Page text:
HYMN 182 What Wondrous Love is This
Text: Anonymous Tune: Anonymous, arr. William Walker, (1809-1875) Southern Harmony
1. What wondrous love is this, O my soul, O my soul, What wondrous love is this, O my soul! What wondrous love is this that caused the Lord of bliss To bear the dreadful curse for my soul, for my soul, To bear the dreadful curse for my soul!
2. When I was sinking down, sinking down, sinking down, When I was sinking down, sinking down; When I was sinking down beneath God's righteous frown, Christ laid aside his crown for my soul, for my soul, Christ laid aside his crown for my soul!
3. Ye winged seraphs fly, Bear the news, bear the news! Ye winged seraphs fly, Bear the news!— Ye winged seraphs fly like comets through the sky Fill vast eternity! With the news with the news! Fill vast eternity with the news!
4. Ye friends of Zion’s king, join his praise, join his praise; Ye friends of Zion’s king, join his praise; Ye friends of Zion’s king, with hearts and voices sing, And strike each tuneful string in his praise, in his praise! And strike each tuneful string in his praise! 5. To God and to the Lamb, I will sing, I will sing, To God and to the Lamb, I will sing; To God and to the Lamb, who is the great I AM, While millions join the theme, I will sing, I will sing, While millions join the theme, I will sing!
6. And when from death I'm free, I'll sing on, I'll sing on, And when from death I'm free, I'll sing on; And when from death I'm free, I'll sing and joyful be, And through eternity I'll sing on, I'll sing on, And through eternity I'll sing on!
I can’t remember when I first heard this hymn. It seems like it has always been there. And in a way it has—its folk origin connects it to folk music all around the world. The tune and text are a wonderful marriage.
We do know when and where it emerged in the American context. It was during the Second Great Awakening which started around the turn of the 18th century into the 19th. The First Great Awakening had occurred during the time of Jonathan Edwards a half century earlier. The Second Great Awakening began in the late 1700s with several iterations of it as it moved west.
The Revival of 1800 in Logan County, Kentucky, is one of the most famous events in the history. It started as a traditional Presbyterian long weekend known as sacramental time, or communion season, or holy fair, as it had been known in Scotland. It began with a communal fast on Thursday. On Friday, preachers would ask the men to interpret a portion of Scripture and the ones who were best at it might become leaders. Saturday would be a day of preparation for communion on Sunday. Monday would be a day of thanksgiving. James McGready was the pastor of three congregations around Logan Country. People were gathered at the Red River Meeting house preparing for a service when suddenly the Spirit swept over the group and changed everything. The next year at Cane Ridge, Kentucky, under the leadership of several pastors, over 20,000 people came to what has been called the first camp meeting in America. The meetings swept the country and really changed the frontier--and American religion. From these conversions and spiritual renewals came many groups and reform movements such as the Shakers, Seventh Day Adventists, the Female Missionary Societies, The American Bible Society and Abolition movements..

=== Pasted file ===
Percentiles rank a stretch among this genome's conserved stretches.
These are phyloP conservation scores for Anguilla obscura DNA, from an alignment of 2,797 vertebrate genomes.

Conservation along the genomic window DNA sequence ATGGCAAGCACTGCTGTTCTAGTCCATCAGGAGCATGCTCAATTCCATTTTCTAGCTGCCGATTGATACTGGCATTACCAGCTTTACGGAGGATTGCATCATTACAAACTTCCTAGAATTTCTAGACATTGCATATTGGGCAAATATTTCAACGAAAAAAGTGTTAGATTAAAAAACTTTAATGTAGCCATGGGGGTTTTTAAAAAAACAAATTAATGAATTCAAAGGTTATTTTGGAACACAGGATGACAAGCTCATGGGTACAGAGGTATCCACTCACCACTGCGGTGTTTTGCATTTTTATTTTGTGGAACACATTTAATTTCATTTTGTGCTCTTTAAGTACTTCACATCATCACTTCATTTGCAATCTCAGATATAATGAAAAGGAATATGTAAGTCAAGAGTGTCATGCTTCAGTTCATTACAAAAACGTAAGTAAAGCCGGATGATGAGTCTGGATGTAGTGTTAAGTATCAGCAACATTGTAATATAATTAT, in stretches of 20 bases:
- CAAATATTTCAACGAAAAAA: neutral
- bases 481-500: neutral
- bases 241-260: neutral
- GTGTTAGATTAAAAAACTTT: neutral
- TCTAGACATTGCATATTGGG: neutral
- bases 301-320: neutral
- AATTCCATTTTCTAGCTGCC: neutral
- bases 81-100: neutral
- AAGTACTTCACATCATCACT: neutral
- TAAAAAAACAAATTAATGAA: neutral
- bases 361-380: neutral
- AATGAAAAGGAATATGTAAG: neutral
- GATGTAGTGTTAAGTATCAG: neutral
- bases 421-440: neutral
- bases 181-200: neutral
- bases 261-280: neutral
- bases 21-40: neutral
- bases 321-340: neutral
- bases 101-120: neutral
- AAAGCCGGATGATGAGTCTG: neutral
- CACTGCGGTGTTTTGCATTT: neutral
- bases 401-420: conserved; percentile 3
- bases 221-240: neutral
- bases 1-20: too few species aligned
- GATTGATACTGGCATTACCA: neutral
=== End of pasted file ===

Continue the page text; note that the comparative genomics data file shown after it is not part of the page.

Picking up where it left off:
This song was first sung in meetings like this after 1811. Think of someone who had strayed from the faith, who was living now entirely on their own in a fierce struggle for survival, who had come to these meetings simply for human companionship. On hearing the preacher, usually a fire and brimstone preacher, calling them back to the Lord, so they were slain in the Spirit, they must have been thrilled to sing this song. This was wondrous love indeed! The Southern Harmony style can simply overcome and fill one with wonder just physically from the tide of sound sweeping over one. And then thinking of what Jesus had done for them? Can you think of a more beautiful song to sing in wonder and praise? Right out there in the piney woods? I can’t.
We can say where the text first appeared, in 1811 in a camp meeting songbook, A General Selection of the Newest and Most Admired Hymns and Spiritual Songs Now in Use. The text may well have been created when people sitting around the campfire at an earlier meeting kept adding one line after another. The repetitions made it easy to do. That does not tell us much about who wrote it. The tune had been used for a folk tune called the Ballad of Captain Kidd.
William Walker was the first to publish tune and text together in his Southern Harmony (1835) which sold over 600,000 copies, at the time a phenomenal number. Walker is considered essential to American music. He collected folk tunes and set them together with texts that we still cherish today, like this one, or Amazing Grace. Walker may have made the text fit the tune better, but we just don’t know. In the first link below you can hear the way it first sounded being sung by Southern Harmony aficionados. The last link is a short intro to Walker and his importance to American music.
The Sacred Harp Convention 2012/Southern Harmony
St. Olaf Choir/Anton Armstrong https://youtu.be/DsVnvN3EVxY
Blue Highway in Bristol/kind of Blue Grass
Short video on the contributions of William Walker and the shape note tradition